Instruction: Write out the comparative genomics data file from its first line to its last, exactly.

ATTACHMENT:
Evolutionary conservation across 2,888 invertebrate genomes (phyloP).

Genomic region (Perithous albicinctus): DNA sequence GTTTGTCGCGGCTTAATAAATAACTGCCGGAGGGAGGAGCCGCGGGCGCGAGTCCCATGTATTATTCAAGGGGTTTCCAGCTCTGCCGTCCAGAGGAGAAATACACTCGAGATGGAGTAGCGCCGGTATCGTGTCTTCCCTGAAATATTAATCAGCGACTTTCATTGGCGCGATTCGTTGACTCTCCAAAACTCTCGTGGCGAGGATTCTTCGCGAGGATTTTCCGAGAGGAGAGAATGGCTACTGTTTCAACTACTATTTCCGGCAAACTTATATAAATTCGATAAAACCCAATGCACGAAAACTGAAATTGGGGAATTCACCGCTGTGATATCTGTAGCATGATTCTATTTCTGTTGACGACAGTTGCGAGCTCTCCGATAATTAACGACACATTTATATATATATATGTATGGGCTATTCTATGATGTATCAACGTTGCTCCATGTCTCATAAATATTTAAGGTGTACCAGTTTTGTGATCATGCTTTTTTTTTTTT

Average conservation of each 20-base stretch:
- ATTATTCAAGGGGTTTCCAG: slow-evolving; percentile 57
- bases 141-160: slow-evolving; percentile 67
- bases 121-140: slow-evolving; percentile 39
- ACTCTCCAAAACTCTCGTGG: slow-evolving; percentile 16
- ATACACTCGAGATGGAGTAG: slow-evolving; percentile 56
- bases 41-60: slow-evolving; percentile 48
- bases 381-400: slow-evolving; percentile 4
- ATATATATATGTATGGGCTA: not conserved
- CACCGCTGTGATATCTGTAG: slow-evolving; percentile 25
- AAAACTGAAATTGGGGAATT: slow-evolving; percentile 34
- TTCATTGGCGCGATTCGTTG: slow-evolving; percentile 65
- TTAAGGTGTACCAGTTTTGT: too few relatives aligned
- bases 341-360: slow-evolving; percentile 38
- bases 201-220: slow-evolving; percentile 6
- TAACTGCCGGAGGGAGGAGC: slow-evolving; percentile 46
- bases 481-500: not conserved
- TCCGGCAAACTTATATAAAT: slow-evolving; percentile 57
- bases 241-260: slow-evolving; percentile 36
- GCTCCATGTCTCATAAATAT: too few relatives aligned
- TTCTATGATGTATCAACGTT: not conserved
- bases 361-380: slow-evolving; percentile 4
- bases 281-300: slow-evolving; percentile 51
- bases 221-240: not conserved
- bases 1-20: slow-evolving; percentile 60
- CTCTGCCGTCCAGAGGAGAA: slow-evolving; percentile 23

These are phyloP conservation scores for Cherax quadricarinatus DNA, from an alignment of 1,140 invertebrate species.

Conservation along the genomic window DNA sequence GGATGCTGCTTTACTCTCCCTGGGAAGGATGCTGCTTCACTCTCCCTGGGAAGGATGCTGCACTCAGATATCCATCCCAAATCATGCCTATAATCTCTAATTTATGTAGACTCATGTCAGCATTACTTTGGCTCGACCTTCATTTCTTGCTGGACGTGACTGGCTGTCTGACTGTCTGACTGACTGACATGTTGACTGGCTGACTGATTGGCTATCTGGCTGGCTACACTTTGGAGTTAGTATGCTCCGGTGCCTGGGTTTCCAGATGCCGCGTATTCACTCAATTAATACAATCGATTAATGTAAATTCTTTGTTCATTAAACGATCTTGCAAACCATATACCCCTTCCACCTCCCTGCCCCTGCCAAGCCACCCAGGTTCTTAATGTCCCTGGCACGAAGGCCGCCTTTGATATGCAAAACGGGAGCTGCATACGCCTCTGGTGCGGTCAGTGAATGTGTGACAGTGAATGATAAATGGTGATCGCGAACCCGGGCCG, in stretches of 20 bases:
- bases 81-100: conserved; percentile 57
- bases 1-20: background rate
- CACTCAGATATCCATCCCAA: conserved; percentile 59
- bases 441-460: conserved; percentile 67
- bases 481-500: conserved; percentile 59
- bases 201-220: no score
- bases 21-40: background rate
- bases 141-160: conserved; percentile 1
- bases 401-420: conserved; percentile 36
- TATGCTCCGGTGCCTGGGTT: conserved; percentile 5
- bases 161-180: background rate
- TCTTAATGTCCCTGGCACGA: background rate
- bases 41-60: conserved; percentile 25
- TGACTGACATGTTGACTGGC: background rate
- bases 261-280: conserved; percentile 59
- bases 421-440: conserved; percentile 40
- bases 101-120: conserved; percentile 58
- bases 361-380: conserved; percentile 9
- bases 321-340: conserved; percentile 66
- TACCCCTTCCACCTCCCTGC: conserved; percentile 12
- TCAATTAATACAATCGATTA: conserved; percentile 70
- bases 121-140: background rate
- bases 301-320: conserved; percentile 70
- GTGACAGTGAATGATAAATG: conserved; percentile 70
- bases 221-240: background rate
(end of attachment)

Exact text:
Evolutionary conservation across 2,888 invertebrate genomes (phyloP).

Genomic region (Perithous albicinctus): DNA sequence GTTTGTCGCGGCTTAATAAATAACTGCCGGAGGGAGGAGCCGCGGGCGCGAGTCCCATGTATTATTCAAGGGGTTTCCAGCTCTGCCGTCCAGAGGAGAAATACACTCGAGATGGAGTAGCGCCGGTATCGTGTCTTCCCTGAAATATTAATCAGCGACTTTCATTGGCGCGATTCGTTGACTCTCCAAAACTCTCGTGGCGAGGATTCTTCGCGAGGATTTTCCGAGAGGAGAGAATGGCTACTGTTTCAACTACTATTTCCGGCAAACTTATATAAATTCGATAAAACCCAATGCACGAAAACTGAAATTGGGGAATTCACCGCTGTGATATCTGTAGCATGATTCTATTTCTGTTGACGACAGTTGCGAGCTCTCCGATAATTAACGACACATTTATATATATATATGTATGGGCTATTCTATGATGTATCAACGTTGCTCCATGTCTCATAAATATTTAAGGTGTACCAGTTTTGTGATCATGCTTTTTTTTTTTT

Average conservation of each 20-base stretch:
- ATTATTCAAGGGGTTTCCAG: slow-evolving; percentile 57
- bases 141-160: slow-evolving; percentile 67
- bases 121-140: slow-evolving; percentile 39
- ACTCTCCAAAACTCTCGTGG: slow-evolving; percentile 16
- ATACACTCGAGATGGAGTAG: slow-evolving; percentile 56
- bases 41-60: slow-evolving; percentile 48
- bases 381-400: slow-evolving; percentile 4
- ATATATATATGTATGGGCTA: not conserved
- CACCGCTGTGATATCTGTAG: slow-evolving; percentile 25
- AAAACTGAAATTGGGGAATT: slow-evolving; percentile 34
- TTCATTGGCGCGATTCGTTG: slow-evolving; percentile 65
- TTAAGGTGTACCAGTTTTGT: too few relatives aligned
- bases 341-360: slow-evolving; percentile 38
- bases 201-220: slow-evolving; percentile 6
- TAACTGCCGGAGGGAGGAGC: slow-evolving; percentile 46
- bases 481-500: not conserved
- TCCGGCAAACTTATATAAAT: slow-evolving; percentile 57
- bases 241-260: slow-evolving; percentile 36
- GCTCCATGTCTCATAAATAT: too few relatives aligned
- TTCTATGATGTATCAACGTT: not conserved
- bases 361-380: slow-evolving; percentile 4
- bases 281-300: slow-evolving; percentile 51
- bases 221-240: not conserved
- bases 1-20: slow-evolving; percentile 60
- CTCTGCCGTCCAGAGGAGAA: slow-evolving; percentile 23

These are phyloP conservation scores for Cherax quadricarinatus DNA, from an alignment of 1,140 invertebrate species.

Conservation along the genomic window DNA sequence GGATGCTGCTTTACTCTCCCTGGGAAGGATGCTGCTTCACTCTCCCTGGGAAGGATGCTGCACTCAGATATCCATCCCAAATCATGCCTATAATCTCTAATTTATGTAGACTCATGTCAGCATTACTTTGGCTCGACCTTCATTTCTTGCTGGACGTGACTGGCTGTCTGACTGTCTGACTGACTGACATGTTGACTGGCTGACTGATTGGCTATCTGGCTGGCTACACTTTGGAGTTAGTATGCTCCGGTGCCTGGGTTTCCAGATGCCGCGTATTCACTCAATTAATACAATCGATTAATGTAAATTCTTTGTTCATTAAACGATCTTGCAAACCATATACCCCTTCCACCTCCCTGCCCCTGCCAAGCCACCCAGGTTCTTAATGTCCCTGGCACGAAGGCCGCCTTTGATATGCAAAACGGGAGCTGCATACGCCTCTGGTGCGGTCAGTGAATGTGTGACAGTGAATGATAAATGGTGATCGCGAACCCGGGCCG, in stretches of 20 bases:
- bases 81-100: conserved; percentile 57
- bases 1-20: background rate
- CACTCAGATATCCATCCCAA: conserved; percentile 59
- bases 441-460: conserved; percentile 67
- bases 481-500: conserved; percentile 59
- bases 201-220: no score
- bases 21-40: background rate
- bases 141-160: conserved; percentile 1
- bases 401-420: conserved; percentile 36
- TATGCTCCGGTGCCTGGGTT: conserved; percentile 5
- bases 161-180: background rate
- TCTTAATGTCCCTGGCACGA: background rate
- bases 41-60: conserved; percentile 25
- TGACTGACATGTTGACTGGC: background rate
- bases 261-280: conserved; percentile 59
- bases 421-440: conserved; percentile 40
- bases 101-120: conserved; percentile 58
- bases 361-380: conserved; percentile 9
- bases 321-340: conserved; percentile 66
- TACCCCTTCCACCTCCCTGC: conserved; percentile 12
- TCAATTAATACAATCGATTA: conserved; percentile 70
- bases 121-140: background rate
- bases 301-320: conserved; percentile 70
- GTGACAGTGAATGATAAATG: conserved; percentile 70
- bases 221-240: background rate